Establishing child support payments is an important part of ensuring that a child's basic needs are provided for. In Kentucky, there are guidelines in place that can help a judge determine who may make payments and how much those payments may be.
Under the law, the court will assess the number of children in the home and what the combined gross income is every month for each parent. It will determine how much money is necessary to support the children, factoring in items such as the cost of health insurance and daycare, if applicable.
From there, the court will start to establish how much each parent is responsible for contributing to that amount. For example, one parent makes $1,000 a month, and the other makes $3,000 a month. The combined gross income is $4,000 a month, with the first parent making 25 percent and the other making 75 percent of that sum. Therefore, the first parent may only have to contribute 25 percent toward the amount needed to support the child, and the other may have to contribute 75 percent.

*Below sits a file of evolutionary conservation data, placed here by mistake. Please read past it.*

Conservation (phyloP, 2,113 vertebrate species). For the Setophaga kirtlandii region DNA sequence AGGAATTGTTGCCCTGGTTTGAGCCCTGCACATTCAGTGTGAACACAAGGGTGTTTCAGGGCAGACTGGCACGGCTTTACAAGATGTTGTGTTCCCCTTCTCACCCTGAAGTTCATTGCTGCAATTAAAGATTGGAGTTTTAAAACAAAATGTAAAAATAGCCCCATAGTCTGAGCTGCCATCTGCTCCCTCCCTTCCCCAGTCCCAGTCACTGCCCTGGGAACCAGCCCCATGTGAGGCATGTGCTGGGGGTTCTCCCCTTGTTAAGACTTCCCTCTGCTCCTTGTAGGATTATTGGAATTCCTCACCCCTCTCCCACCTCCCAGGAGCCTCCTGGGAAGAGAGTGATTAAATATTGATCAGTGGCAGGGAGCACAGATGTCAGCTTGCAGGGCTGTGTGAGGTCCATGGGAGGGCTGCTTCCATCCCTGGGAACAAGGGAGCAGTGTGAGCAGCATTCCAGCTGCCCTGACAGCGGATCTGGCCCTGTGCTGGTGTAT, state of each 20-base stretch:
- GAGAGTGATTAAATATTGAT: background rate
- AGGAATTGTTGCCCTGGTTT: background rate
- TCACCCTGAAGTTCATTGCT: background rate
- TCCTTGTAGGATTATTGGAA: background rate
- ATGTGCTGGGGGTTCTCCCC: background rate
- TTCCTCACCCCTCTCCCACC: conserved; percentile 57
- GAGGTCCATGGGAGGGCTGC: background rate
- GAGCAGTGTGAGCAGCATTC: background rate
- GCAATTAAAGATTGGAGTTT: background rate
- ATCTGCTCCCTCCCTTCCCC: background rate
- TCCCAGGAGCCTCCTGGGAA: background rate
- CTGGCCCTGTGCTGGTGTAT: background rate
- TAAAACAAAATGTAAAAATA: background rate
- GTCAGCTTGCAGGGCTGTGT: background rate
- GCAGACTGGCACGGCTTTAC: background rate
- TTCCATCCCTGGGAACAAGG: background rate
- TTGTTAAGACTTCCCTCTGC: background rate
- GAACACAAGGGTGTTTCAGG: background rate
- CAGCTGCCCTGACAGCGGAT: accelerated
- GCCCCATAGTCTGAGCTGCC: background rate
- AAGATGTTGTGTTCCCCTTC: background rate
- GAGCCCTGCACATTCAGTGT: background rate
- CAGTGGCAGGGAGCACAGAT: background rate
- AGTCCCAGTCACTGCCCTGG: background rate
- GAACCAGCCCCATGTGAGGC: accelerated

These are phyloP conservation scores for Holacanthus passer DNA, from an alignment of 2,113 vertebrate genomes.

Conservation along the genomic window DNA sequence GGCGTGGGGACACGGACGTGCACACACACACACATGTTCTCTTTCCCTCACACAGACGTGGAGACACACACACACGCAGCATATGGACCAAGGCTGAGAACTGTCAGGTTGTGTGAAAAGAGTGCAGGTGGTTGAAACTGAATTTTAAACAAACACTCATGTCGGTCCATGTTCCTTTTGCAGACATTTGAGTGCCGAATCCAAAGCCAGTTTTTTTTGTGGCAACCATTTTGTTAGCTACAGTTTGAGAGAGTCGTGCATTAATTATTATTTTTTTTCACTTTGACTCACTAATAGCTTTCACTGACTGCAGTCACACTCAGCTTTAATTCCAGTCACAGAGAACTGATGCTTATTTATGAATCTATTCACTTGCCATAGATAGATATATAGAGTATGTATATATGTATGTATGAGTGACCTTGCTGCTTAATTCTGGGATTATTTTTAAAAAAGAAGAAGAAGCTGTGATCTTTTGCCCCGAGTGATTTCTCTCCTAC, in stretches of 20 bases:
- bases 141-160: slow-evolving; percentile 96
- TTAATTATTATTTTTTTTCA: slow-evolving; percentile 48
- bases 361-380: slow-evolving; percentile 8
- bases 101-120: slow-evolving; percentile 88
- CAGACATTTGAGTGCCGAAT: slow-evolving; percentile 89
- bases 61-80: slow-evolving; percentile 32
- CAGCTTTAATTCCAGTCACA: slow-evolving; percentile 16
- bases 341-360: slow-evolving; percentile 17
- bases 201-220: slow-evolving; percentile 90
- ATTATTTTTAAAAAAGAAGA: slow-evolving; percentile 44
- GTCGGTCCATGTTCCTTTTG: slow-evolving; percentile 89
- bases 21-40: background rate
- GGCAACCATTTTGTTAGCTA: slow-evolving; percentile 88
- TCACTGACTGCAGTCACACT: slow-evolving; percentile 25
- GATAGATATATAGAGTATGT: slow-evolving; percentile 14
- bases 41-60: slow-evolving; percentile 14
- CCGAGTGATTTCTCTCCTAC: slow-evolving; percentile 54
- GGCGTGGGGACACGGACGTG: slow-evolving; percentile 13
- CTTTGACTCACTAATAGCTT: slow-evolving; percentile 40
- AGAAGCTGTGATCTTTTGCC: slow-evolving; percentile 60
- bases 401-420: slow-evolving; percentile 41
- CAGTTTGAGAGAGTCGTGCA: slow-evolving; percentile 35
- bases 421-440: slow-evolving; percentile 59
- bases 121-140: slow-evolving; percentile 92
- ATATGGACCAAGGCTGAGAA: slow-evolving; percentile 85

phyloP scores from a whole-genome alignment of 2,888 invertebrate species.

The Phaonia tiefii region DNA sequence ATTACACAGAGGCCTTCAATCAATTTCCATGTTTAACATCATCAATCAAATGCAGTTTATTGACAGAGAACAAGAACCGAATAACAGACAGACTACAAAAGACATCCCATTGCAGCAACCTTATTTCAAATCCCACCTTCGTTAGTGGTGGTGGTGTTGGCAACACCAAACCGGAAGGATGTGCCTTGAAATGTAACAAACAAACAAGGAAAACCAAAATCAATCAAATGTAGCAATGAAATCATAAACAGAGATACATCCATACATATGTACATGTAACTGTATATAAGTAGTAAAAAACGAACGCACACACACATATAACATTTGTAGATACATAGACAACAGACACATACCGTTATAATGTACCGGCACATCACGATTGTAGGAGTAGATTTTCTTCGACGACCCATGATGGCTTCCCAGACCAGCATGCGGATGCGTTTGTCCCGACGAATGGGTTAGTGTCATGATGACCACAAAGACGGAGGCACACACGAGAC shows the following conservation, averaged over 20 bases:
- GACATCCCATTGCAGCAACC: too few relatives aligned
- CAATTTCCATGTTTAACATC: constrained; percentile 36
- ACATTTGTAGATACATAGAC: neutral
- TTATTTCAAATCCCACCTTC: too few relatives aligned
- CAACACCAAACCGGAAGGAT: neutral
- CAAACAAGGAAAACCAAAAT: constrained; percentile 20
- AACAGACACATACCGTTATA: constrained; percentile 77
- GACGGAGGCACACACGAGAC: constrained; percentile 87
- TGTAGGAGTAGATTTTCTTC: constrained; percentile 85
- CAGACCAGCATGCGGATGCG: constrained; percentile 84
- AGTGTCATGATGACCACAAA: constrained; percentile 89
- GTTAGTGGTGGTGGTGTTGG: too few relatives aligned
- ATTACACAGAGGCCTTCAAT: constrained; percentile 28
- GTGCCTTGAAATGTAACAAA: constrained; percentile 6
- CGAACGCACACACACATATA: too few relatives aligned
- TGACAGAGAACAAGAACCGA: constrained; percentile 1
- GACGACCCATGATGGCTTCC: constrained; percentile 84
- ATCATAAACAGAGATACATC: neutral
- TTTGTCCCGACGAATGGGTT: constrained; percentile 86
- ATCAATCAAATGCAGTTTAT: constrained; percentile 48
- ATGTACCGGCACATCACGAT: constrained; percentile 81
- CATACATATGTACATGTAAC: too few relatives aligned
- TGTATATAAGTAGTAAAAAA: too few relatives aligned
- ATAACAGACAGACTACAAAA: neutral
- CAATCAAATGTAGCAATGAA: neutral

It is important to note that the court can take extenuating circumstances into account. A child with special needs or a parent facing large medical expenses could alter the formula.
The Kentucky Child Support Program can act as an advocate for parents seeking to establish or enforce child support payments through providing the following services:
- Determining paternity
- Locating noncustodial parents
- Collecting delinquent payments
In many cases, it may be necessary to go to court in order to determine or enforce payments. Under those circumstances, it is imperative to seek the help of a professional who knows and understands Kentucky law.